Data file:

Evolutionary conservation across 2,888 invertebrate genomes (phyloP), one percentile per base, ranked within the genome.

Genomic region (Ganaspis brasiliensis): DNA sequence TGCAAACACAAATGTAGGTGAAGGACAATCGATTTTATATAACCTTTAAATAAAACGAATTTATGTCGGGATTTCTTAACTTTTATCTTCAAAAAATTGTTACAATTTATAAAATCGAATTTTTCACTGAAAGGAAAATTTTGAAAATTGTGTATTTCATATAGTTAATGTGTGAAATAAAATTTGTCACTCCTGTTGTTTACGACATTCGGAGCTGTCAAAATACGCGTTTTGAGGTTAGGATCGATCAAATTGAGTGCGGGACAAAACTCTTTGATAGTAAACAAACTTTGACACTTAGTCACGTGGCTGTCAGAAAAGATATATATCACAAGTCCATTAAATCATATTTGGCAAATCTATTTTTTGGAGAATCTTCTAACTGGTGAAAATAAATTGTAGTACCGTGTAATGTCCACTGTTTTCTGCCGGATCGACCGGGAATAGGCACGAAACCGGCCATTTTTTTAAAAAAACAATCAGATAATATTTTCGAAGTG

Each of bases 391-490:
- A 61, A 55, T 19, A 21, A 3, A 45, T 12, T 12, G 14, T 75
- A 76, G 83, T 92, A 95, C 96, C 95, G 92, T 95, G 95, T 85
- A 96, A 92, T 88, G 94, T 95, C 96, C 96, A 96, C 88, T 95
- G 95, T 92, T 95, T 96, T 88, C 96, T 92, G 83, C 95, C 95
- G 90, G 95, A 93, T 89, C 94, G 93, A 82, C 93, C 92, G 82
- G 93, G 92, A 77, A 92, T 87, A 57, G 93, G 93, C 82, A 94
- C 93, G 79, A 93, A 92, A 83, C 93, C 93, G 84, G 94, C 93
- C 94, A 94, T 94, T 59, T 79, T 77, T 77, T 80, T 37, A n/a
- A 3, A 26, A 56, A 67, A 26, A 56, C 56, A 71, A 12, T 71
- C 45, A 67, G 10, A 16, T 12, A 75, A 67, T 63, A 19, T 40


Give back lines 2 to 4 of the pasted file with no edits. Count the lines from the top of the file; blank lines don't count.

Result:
Genomic region (Ganaspis brasiliensis): DNA sequence TGCAAACACAAATGTAGGTGAAGGACAATCGATTTTATATAACCTTTAAATAAAACGAATTTATGTCGGGATTTCTTAACTTTTATCTTCAAAAAATTGTTACAATTTATAAAATCGAATTTTTCACTGAAAGGAAAATTTTGAAAATTGTGTATTTCATATAGTTAATGTGTGAAATAAAATTTGTCACTCCTGTTGTTTACGACATTCGGAGCTGTCAAAATACGCGTTTTGAGGTTAGGATCGATCAAATTGAGTGCGGGACAAAACTCTTTGATAGTAAACAAACTTTGACACTTAGTCACGTGGCTGTCAGAAAAGATATATATCACAAGTCCATTAAATCATATTTGGCAAATCTATTTTTTGGAGAATCTTCTAACTGGTGAAAATAAATTGTAGTACCGTGTAATGTCCACTGTTTTCTGCCGGATCGACCGGGAATAGGCACGAAACCGGCCATTTTTTTAAAAAAACAATCAGATAATATTTTCGAAGTG

Each of bases 391-490:
- A 61, A 55, T 19, A 21, A 3, A 45, T 12, T 12, G 14, T 75